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(c) Copyright, Lockheed Martin Corporation, 2004 5 Example, Illustrative Application of COSYSMO Prototype

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(c) Copyright, Lockheed Martin Corporation, 2004 6

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9 COCOMO II “Risk” Prototype, page 1 of 2 An excel-based prototype tool was developed to demonstrate the concept of identifying the uncertainty in COCOMO II cost drivers and in the values of three other parameters of the equation that estimates person months (PM). The tool estimates two principal components:: –The range for the product of 4 cost driver values –The range of values of person months, based on the uncertainties in the cost driver product (D),the size (S), the size exponent (E), and the multiplying constant (A): PM=A*S E *D. The tool illustrates the possible range of uncertainty for 4 Early Design Model cost drivers, and for D, their product, which would include other drivers in an actual case: –RCPX: Product Reliability and Complexity –PERS: Personnel Capability –PREX: Personnel Experience –FCIL: Facilities The coverage of the prototype could be expanded to explicitly handle more than 4 cost drivers and of course, other drivers could be chosen and a more nearly complete risk assessment made.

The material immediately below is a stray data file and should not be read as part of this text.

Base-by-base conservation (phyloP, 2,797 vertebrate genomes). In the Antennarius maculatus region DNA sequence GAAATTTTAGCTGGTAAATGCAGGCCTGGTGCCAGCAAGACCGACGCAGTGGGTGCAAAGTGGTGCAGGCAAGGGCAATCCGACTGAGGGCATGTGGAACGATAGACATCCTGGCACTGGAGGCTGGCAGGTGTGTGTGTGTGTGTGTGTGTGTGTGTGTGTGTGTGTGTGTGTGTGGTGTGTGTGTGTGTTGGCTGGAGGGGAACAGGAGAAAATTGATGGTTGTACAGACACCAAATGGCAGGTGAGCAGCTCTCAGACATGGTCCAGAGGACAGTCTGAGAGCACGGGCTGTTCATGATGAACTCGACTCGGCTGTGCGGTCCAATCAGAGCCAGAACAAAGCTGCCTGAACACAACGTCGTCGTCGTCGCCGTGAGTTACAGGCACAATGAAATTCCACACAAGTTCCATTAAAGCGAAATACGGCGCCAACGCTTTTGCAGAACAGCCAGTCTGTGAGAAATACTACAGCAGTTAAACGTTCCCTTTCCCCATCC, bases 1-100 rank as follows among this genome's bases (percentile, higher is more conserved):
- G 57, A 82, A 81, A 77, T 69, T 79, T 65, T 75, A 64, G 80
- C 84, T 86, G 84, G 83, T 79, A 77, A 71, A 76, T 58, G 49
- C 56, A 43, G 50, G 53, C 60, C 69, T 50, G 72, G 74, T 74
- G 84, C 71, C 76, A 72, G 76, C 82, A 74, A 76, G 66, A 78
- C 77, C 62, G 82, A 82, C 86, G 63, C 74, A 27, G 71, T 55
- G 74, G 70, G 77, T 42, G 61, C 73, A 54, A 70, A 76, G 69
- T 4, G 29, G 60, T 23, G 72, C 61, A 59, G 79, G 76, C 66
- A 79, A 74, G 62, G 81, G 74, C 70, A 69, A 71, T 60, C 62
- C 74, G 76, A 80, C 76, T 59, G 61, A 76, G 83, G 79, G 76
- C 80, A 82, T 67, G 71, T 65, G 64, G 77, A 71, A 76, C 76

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(c) Copyright, Lockheed Martin Corporation, 2004 10 COCOMO II “Risk” Prototype, page 2 of 2 Range of values provided for Person Months, PM: PM=A*(S E )*D where: PM=Person Months, S=Size (KSLOC); E=exponent; D=Product of Cost Drivers. –Three-point distribution estimates provided for:A,S,E, and D (obtained from the excel tool that develops the distribution of the product of 4 drivers. –The two tool sheets are linked together. The Pearson-Tukey three-point approximation for each parameter (and for each of the four cost drivers) is used. –The three points use values at the (estimated) 5%,50%, and 95% fractiles. –Values obtained by expert opinion, experience data, or combination.

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(c) Copyright, Lockheed Martin Corporation, 2004 11 Example, Illustrative Application of COCOMO II Prototype

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(c) Copyright, Lockheed Martin Corporation, 2004 18 Some References 1.In Chapter 8, How To Estimate Software Cost, in The Software Measurement Guidebook, by J. Gaffney, R. Cruickshank et al., Thomson Computer Press, 1995. 2.In the section, How to Estimate Software Project Schedules, by J. Gaffney, in the book, Software Engineering Project Management, edited by Richard Thayer, IEEE Computer Press, 1997. 3.Software Risk Metrics and Tool, by J. Ulvila, J. Gaffney, and J. Chinnis, Metrics 2002, IEEE 8 th International Symposium on Software Metrics. 4.A Methodology and Implementation For Software System Cost and Risk Estimation, by J. Gaffney, J. Bridel, and D. McGovern, 8 th PSM Users’ Group Conference, July, 2004.